Published in 1931, Gilgi, One Of Us, was a huge success, as was Keun’s second book The Artificial Silk Girl. But in 1933 when the Nazi Party came to power she was included on a list of undesirables whose books were prohibited for “national and cultural reasons”. It was probably things like this they meant:
Deutschland, Deutschland über alles – such a revolting song…
But it would also have been the sort of woman Gilgi is – outspoken, sexually liberated, proud of her independence, insistent on her value as an individual. Not at all the Nazi image of German womanhood.
For all its psychological realism, it’s a kind of parable, as “one of us” suggests. In the beginning Gilgi is almost a parody of the popular clichés about the German character. She’s determined, unsentimental, clear about her objectives and the path to them. She even does deep-breathing exercises and takes cold showers. Work is work and fun is fun, and she has them both in their place and under control until she falls in love with Martin. Nobody could be more different from Gilgi, and that’s exactly why he can blow up her life the way he does.
Martin is tender and charming, but with him everything is provisional. He isn’t attached to anything enough to want it badly or to mourn its loss. He doesn’t make plans; tomorrow will look after itself. If he borrows money from a friend, instead of paying his debts he spends it on a fur coat for Gilgi and a great meal at the best restaurant in Cologne. And he can’t see why she spends her time working when they could be relaxing and strolling about together in the fine weather.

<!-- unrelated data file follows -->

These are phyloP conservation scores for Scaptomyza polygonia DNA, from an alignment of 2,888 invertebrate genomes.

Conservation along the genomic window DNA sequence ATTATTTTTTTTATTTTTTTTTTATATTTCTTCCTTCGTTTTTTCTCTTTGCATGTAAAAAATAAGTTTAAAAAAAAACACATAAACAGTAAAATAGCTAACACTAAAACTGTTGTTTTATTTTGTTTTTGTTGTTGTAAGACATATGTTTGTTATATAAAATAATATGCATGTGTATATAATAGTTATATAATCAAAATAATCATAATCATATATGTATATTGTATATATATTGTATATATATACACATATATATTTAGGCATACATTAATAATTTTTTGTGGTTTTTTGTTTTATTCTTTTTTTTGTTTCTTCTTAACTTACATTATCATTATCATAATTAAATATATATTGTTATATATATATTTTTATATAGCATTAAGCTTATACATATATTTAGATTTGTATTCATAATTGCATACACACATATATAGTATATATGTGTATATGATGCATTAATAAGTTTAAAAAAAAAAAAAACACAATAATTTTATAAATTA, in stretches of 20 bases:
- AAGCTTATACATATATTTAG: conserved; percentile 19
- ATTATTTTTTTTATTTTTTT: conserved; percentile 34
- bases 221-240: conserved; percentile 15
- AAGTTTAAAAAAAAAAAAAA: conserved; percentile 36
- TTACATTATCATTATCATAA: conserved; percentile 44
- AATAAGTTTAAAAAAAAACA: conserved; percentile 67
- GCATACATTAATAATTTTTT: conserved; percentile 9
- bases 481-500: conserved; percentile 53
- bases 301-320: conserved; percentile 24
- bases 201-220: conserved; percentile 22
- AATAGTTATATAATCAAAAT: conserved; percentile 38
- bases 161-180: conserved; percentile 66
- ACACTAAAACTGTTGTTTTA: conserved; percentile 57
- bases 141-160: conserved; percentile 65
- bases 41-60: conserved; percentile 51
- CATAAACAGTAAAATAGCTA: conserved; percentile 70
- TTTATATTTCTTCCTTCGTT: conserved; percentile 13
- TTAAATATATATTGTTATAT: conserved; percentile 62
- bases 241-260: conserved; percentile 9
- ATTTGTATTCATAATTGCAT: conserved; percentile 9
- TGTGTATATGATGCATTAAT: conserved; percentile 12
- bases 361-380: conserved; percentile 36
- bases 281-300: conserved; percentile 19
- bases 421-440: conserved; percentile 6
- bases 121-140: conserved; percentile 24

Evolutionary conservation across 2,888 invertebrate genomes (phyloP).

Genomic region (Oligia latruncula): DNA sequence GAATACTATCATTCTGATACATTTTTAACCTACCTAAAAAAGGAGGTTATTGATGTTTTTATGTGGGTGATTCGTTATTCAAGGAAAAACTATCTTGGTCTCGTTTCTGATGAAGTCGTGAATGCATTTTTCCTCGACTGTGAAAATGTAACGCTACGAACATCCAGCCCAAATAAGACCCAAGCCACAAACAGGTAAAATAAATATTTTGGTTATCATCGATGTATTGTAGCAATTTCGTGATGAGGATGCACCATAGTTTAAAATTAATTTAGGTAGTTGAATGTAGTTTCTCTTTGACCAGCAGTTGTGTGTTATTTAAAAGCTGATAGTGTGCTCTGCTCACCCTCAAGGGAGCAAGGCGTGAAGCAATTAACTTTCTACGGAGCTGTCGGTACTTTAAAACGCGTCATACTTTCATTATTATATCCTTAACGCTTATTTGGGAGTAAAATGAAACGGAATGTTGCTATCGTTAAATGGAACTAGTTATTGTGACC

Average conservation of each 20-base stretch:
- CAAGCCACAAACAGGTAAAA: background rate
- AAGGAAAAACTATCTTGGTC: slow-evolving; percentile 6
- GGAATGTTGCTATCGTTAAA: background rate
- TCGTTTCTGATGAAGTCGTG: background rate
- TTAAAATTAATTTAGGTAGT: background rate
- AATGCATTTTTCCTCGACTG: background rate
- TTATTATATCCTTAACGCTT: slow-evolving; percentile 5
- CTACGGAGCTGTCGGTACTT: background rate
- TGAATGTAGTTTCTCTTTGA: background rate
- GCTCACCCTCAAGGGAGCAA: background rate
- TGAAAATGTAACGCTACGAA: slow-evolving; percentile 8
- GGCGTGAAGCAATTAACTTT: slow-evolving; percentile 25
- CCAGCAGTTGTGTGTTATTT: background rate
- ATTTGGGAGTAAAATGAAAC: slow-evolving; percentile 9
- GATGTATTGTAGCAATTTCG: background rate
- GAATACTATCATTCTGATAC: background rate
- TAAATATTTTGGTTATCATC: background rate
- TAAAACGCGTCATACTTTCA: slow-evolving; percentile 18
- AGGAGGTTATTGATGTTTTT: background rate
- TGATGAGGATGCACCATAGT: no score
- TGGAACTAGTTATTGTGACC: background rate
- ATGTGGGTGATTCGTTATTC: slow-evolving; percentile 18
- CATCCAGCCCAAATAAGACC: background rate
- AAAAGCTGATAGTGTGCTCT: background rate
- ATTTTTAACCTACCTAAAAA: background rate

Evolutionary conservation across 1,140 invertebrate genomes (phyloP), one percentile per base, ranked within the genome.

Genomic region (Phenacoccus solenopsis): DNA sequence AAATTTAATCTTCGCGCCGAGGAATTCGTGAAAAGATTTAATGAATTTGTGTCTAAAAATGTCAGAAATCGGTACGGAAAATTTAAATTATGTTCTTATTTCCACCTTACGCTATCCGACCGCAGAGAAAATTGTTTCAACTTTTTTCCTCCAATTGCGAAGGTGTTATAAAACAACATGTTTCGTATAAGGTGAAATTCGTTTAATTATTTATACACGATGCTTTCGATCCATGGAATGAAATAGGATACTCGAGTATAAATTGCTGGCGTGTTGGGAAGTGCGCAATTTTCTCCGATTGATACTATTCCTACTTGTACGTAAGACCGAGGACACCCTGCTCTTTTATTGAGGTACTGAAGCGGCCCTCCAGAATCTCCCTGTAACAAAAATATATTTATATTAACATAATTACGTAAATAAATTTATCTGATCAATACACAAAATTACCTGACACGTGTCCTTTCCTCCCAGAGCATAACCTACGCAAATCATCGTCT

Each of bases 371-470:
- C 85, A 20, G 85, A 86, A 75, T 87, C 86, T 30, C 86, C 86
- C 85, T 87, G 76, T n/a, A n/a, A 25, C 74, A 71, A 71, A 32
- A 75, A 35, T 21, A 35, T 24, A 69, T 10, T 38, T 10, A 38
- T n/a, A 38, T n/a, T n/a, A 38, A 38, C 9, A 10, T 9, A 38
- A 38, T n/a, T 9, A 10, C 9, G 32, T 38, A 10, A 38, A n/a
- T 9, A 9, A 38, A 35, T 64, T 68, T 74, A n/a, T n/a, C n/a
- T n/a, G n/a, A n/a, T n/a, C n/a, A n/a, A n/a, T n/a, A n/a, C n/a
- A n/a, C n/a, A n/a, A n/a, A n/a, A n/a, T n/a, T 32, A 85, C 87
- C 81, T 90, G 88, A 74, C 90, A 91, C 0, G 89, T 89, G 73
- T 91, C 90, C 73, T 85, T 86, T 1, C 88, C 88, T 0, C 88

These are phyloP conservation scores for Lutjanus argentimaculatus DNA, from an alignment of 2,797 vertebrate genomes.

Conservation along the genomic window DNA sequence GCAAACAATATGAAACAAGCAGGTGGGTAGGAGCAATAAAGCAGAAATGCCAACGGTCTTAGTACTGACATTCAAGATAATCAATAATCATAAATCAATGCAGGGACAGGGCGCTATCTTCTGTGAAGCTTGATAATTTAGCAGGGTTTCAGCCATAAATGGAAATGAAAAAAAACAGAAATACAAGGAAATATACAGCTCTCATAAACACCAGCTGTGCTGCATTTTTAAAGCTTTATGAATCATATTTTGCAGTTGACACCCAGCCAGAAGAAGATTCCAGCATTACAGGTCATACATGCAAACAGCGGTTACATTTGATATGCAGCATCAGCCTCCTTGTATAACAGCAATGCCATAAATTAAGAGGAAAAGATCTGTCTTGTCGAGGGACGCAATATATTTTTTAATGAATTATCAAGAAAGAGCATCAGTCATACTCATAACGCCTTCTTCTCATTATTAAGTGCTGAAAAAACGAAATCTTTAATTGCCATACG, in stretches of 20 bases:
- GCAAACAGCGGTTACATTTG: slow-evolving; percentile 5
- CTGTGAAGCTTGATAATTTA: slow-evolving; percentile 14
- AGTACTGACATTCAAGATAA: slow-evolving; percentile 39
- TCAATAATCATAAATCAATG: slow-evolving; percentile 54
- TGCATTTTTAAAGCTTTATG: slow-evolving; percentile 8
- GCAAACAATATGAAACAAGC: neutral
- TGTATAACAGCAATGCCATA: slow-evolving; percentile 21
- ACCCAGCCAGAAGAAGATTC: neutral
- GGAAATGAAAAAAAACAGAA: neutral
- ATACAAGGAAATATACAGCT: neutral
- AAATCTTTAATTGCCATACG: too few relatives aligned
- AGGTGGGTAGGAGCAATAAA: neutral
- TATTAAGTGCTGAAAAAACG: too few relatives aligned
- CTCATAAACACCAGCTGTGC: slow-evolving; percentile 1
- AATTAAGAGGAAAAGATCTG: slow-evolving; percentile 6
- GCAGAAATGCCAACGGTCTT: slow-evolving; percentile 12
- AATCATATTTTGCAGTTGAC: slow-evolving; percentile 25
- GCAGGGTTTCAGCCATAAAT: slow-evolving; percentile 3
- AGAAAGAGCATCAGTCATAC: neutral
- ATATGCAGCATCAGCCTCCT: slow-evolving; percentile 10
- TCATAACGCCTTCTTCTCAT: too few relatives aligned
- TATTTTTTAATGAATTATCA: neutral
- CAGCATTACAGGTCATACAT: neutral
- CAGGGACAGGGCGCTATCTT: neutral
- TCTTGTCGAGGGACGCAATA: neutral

Gilgi loses what she thought was herself, but once the ordered structure of her life has gone she can’t help but see how sheltered she was, and what desperate lives others are living. The crucial moment comes when she meets an old friend whose wife and children are starving:
What’s being done to people? What? What? You ought to help each other…
From there on the book speeds up and spins into a feverish, nightmarish quality as Gilgi’s prized autonomy falls apart in the conflict between love and desire, compassion, and her growing need for a set of values outside the small scope of her own life, a need she’s never felt before. If at times it was a bit florid for my taste, it’s a memorable and highly-individual work, deeply-dyed with the havoc and despair of the end of the Weimar Republic and the coming of Nazism.